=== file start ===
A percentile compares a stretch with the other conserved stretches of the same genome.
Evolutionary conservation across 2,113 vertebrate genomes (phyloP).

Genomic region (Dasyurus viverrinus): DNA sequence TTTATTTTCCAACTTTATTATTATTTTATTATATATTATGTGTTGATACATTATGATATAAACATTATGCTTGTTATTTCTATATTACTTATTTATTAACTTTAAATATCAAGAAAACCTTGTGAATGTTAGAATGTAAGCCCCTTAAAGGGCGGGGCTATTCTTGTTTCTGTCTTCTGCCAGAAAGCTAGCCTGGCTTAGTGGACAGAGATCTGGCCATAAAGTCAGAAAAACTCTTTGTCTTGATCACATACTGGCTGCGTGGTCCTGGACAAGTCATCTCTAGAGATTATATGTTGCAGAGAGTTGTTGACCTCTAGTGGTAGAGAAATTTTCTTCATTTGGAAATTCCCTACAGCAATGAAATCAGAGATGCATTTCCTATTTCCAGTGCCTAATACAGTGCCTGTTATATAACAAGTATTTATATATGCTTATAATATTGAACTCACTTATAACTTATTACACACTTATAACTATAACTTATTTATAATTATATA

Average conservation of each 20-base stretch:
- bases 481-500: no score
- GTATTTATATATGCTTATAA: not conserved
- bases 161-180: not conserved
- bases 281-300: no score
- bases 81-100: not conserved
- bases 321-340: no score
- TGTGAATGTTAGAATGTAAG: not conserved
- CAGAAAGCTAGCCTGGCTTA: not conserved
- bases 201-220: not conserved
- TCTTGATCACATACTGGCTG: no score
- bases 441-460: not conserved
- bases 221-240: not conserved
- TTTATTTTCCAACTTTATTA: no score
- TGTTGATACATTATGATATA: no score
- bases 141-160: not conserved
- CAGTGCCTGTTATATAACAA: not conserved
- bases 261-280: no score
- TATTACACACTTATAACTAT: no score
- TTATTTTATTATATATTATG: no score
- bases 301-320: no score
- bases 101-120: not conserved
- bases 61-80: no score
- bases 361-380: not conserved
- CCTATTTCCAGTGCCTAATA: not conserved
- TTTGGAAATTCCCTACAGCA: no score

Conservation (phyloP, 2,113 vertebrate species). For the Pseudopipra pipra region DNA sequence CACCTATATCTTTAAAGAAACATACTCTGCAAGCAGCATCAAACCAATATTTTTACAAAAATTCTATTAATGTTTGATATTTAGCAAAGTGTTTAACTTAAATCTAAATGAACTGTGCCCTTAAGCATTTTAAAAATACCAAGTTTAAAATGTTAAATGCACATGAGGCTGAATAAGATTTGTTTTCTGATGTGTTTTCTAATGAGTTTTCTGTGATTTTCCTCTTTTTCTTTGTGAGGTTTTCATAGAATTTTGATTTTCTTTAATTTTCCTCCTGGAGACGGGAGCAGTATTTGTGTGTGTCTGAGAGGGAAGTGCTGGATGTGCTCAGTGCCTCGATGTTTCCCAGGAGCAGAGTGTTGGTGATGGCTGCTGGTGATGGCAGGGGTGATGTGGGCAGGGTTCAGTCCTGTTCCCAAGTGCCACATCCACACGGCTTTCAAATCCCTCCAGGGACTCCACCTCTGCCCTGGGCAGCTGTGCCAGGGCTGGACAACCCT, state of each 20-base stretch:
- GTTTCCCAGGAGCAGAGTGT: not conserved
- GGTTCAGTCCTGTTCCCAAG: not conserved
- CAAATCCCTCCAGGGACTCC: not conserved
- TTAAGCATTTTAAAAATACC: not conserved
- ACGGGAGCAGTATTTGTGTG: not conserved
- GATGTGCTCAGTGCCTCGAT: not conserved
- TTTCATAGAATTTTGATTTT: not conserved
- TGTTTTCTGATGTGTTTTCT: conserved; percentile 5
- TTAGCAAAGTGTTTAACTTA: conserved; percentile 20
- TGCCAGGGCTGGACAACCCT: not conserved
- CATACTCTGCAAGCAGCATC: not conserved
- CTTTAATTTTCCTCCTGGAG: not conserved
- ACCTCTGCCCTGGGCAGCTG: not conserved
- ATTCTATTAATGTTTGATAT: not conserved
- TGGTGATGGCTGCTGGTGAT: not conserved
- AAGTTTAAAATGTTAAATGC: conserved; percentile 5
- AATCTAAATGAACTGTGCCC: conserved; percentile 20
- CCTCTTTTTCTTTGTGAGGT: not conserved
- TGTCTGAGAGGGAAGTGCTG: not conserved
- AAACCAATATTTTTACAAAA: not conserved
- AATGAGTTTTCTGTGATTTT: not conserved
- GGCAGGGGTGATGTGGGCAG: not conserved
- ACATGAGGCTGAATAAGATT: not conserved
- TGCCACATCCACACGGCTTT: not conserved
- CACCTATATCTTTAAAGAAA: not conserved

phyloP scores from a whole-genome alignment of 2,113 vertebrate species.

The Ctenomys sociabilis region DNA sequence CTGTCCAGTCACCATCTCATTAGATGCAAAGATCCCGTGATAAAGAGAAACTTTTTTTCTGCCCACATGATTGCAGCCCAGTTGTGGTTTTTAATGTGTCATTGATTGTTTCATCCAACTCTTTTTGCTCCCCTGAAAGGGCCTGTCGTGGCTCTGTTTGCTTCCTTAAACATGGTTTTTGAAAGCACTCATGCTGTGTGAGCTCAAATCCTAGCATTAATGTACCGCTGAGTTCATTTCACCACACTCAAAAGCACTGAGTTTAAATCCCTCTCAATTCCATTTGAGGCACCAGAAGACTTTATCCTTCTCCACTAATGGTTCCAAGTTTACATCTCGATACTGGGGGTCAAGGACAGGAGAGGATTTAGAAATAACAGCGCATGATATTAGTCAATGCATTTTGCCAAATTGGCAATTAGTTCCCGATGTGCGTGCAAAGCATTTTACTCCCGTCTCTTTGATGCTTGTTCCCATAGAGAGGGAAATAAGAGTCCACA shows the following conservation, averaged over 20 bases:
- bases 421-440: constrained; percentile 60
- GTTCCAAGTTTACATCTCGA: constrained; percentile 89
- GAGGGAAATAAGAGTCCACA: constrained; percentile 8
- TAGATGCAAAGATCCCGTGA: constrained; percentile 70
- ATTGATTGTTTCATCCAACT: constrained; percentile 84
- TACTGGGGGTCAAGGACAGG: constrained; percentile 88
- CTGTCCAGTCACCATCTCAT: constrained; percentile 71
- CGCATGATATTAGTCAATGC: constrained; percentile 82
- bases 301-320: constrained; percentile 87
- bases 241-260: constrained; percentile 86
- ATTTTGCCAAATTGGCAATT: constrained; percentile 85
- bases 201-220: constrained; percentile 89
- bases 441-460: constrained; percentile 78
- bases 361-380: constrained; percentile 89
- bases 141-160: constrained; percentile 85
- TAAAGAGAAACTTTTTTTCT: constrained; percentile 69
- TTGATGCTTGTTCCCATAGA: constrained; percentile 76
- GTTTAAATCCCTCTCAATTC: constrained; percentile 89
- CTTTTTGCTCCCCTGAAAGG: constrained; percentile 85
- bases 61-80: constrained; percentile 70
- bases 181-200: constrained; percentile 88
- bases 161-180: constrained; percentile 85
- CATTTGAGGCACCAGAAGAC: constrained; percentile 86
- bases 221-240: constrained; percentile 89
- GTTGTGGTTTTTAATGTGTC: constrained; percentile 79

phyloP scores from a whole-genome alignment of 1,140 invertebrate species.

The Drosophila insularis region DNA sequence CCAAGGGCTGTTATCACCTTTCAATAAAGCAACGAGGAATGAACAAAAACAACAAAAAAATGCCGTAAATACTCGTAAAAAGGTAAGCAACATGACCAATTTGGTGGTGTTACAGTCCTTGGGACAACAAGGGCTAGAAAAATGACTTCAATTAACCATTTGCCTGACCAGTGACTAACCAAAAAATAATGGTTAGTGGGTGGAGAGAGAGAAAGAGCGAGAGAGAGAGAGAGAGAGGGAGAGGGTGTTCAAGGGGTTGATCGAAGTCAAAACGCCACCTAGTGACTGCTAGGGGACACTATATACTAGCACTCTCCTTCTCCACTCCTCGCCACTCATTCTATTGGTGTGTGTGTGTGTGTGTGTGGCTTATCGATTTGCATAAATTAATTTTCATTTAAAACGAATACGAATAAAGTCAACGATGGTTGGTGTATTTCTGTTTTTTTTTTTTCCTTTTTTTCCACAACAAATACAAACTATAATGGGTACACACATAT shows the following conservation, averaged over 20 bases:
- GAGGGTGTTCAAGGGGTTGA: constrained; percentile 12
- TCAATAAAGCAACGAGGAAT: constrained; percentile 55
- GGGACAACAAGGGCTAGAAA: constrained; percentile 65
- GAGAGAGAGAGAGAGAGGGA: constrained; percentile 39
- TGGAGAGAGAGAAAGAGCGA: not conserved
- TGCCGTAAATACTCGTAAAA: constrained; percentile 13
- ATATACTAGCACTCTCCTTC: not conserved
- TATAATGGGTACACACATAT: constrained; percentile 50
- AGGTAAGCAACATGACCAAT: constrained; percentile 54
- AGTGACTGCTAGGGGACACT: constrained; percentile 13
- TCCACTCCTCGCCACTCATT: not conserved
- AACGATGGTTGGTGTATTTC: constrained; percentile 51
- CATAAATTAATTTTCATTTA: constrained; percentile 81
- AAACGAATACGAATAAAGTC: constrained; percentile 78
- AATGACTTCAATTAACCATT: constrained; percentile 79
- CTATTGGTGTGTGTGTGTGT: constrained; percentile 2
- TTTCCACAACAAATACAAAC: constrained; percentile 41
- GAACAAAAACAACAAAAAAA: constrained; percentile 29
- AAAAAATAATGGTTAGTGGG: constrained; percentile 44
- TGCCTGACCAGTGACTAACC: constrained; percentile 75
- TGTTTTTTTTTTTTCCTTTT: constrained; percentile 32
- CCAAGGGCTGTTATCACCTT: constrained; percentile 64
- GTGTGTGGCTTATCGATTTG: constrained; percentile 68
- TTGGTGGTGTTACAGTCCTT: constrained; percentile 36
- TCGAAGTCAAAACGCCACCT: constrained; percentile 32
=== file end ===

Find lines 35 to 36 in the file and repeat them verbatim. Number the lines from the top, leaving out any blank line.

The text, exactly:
- ACGGGAGCAGTATTTGTGTG: not conserved
- GATGTGCTCAGTGCCTCGAT: not conserved